Plastics are everywhere, right from our office to the oceans. According to the Ocean Conservancy, around 8 million metric tons of plastics enter our oceans every year, on top of the estimated 150 million metric tons that currently circulate our marine environments. At the current rates, plastic is expected to outweigh all the fish in the sea by 2050.
A massive amount of plastics, which isn’t biodegradable, threatens the existence of life underwater right from smaller fish to huge mammals in numerous ways. Considering the increase in the disposal of plastics in the ocean, a few startups around the world are taking possible measures to combat this problem.
First Bubble Barrier in Westerdok
Recently, the first Bubble Barrier was deployed in the Westerdok in Amsterdam, in a bid to make the city of Amsterdam, a global pioneer in the fight against plastic pollution.
The Bubble Barrier was placed by The Great Bubble Barrier and commissioned by the water management board of ‘Amstel, Gooi and Vecht’ and the municipality of Amsterdam. The Westerdok in the Westelijk Havengebied is one end of the monumental canals of Amsterdam and an exit to the river IJ.
Furthermore, the IJ flows into the North Sea Canal, and this leads directly to the North Sea. This makes Westerdok an ideal place to catch Amsterdam’s canal plastic.
How does it work?
The Bubble Barrier is a curtain of air bubbles, created by pumping compressed air through a perforated tube which is placed on the bottom of the canal. The rising bubbles form an upwards current, which brings the plastic to the surface of the water.
Due to the diagonal placement in the waterway, the Bubble Barrier uses the natural flow to guide the plastic to the collection system at the riverside.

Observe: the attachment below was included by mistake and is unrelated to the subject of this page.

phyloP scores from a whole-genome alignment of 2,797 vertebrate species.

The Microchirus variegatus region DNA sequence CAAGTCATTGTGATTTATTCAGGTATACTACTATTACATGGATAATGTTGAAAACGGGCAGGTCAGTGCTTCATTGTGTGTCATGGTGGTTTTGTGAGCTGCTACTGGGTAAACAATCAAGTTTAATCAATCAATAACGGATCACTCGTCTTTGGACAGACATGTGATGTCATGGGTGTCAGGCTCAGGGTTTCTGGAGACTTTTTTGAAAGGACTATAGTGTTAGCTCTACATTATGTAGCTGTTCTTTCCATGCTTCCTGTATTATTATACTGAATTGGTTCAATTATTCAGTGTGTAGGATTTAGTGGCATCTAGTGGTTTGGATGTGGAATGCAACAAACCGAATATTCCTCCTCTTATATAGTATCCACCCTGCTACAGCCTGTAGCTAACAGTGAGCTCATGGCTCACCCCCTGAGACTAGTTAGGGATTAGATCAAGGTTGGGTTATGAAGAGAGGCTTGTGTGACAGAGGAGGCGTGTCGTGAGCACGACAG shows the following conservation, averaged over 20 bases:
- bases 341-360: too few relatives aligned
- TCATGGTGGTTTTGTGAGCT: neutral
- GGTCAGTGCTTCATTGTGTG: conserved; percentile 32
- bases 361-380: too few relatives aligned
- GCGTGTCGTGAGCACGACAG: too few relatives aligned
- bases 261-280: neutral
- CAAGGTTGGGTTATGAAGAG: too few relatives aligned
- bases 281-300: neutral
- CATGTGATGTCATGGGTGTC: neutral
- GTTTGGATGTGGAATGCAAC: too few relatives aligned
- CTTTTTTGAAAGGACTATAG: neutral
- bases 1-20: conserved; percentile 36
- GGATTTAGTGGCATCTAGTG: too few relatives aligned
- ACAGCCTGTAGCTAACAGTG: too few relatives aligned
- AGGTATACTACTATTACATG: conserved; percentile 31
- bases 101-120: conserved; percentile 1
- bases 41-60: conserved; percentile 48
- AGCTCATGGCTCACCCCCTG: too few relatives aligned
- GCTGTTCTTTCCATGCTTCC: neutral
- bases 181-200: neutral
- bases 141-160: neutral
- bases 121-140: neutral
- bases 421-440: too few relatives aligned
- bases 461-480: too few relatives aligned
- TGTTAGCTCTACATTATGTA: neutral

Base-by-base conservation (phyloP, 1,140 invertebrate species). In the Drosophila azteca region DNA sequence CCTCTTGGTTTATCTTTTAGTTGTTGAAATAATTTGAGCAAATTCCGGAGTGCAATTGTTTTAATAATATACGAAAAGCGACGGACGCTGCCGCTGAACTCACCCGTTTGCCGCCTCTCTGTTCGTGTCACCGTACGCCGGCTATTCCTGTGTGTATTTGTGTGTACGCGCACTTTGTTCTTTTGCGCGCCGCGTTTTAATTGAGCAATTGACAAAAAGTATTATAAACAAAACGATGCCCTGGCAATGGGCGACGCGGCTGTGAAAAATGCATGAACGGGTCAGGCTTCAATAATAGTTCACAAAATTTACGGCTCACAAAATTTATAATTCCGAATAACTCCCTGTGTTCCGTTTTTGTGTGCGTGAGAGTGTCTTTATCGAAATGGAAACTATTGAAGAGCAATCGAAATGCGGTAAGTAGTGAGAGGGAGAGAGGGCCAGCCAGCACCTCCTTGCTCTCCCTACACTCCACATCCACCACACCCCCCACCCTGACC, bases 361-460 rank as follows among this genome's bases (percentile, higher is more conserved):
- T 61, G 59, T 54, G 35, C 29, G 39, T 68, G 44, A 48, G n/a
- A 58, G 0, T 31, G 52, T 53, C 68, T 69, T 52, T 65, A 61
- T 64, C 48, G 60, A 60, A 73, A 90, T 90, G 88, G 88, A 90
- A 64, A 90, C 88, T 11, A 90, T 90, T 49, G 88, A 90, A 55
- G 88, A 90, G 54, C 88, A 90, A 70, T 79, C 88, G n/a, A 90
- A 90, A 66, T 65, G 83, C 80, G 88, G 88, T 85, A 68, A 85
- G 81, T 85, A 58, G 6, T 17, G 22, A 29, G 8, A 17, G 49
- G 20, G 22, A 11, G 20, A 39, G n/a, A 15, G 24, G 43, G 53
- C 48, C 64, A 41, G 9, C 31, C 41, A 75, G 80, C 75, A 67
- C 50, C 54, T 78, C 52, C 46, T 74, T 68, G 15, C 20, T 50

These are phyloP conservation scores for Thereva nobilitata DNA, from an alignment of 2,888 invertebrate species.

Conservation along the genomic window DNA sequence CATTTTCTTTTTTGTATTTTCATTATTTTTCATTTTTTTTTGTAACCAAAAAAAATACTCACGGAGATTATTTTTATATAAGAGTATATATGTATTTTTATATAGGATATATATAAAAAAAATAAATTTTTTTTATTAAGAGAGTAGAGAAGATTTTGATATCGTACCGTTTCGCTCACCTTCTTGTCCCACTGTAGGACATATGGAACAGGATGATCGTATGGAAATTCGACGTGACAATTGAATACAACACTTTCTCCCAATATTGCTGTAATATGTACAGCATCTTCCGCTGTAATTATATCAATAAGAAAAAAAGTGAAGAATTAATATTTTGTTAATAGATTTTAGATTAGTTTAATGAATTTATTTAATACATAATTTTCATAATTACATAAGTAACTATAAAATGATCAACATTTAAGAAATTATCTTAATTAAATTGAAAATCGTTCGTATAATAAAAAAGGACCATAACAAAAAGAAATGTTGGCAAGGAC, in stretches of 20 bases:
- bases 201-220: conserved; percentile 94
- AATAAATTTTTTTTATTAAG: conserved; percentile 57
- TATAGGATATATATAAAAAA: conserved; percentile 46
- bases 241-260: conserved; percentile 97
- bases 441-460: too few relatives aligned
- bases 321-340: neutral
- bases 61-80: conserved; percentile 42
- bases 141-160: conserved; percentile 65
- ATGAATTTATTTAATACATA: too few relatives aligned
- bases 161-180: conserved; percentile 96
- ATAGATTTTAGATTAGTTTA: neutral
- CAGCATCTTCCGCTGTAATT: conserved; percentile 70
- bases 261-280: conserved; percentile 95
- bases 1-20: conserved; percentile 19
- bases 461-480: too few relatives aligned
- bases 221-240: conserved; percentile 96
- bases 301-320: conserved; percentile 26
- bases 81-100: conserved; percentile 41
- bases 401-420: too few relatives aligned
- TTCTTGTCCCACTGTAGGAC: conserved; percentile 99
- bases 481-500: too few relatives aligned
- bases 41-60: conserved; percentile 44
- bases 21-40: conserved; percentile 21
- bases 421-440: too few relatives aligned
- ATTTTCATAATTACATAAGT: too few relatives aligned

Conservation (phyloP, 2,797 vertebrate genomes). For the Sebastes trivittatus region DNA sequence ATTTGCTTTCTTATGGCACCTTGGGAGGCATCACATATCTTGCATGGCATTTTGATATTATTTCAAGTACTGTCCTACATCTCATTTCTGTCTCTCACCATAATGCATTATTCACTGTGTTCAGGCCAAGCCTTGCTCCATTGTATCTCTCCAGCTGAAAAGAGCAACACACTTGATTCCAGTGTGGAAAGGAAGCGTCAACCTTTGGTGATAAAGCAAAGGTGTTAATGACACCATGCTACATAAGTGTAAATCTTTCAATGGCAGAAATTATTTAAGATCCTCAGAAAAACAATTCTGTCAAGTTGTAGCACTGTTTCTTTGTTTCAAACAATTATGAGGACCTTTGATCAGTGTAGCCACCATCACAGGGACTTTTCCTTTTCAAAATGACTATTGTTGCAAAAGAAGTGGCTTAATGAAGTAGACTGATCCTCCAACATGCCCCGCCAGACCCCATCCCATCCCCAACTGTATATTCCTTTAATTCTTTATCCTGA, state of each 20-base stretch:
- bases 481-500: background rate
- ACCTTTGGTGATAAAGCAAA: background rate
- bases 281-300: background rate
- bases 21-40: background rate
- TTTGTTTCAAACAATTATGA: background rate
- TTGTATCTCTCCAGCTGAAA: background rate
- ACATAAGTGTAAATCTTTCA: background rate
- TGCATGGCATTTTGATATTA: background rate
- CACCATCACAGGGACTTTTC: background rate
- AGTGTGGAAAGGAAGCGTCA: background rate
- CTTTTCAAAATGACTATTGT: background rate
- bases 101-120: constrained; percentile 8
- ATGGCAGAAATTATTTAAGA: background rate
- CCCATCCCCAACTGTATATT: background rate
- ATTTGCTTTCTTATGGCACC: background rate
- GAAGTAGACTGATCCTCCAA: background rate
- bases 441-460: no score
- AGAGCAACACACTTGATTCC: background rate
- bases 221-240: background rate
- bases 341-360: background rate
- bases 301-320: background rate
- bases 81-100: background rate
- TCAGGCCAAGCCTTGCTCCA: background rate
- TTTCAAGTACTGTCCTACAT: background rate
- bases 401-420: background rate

As per the company claims, the Bubble Barrier works 24 hours a day, seven days a week, and does not interfere with shipping and the passing of wildlife as well.
This women-led startup was founded by Anne Marieke Eveleens, Francis Zoet and Saskia Studer in 2017 in Amsterdam. The company has so far raised €550k funding.
Collects 3,500 kg of waste from Amsterdam daily
Waternet, an organisation that manages all water affairs within the city of Amsterdam, daily collects 3,500 kg of waste from Amsterdam’s water during working hours, which includes a large number of plastics. In a year, the organisation removes around 42,000 kilograms of plastic from its waterways.
Sander Mager, director of the Amstel, Gooi and Vecht Water Management Board, said:
“Plastic in our water is becoming an increasing problem, also for the work of the water management board. It has profound effects on the quality of our water and, therefore, on everything that lives in or near the water. This is precisely why it is important for the water management board to collaborate intensively with others to make a stand against this socially urgent problem. The innovative Bubble Barrier in Amsterdam is a good and important example of this.”
Collected waste will be investigated by the Plastic Soup Foundation!
With the Bubble Barrier in Westerdok, the Amstel, Gooi and Vecht Water Management Board is looking for a solution that captures floating plastic and smaller plastic waste up to 1 millimeter. However, with the current collection methods in Amsterdam, only plastic which remains inside the city is removed and only pieces that are larger than 2cm.
Marieke van Doorninck, Municipal Councillor for Sustainability, said:
“The municipality of Amsterdam is also committed to stopping the pollution of the canals and the outflow to rivers and the open sea.Although we want to prevent plastic waste as much as possible through new measures and the installation of enough waste bins, a lot of plastic still ends up in the canals with or without intent. I am therefore delighted to enter into a partnership with the water management board to do something about canal plastic.”
Main image credit: The Great Bubble Barrier
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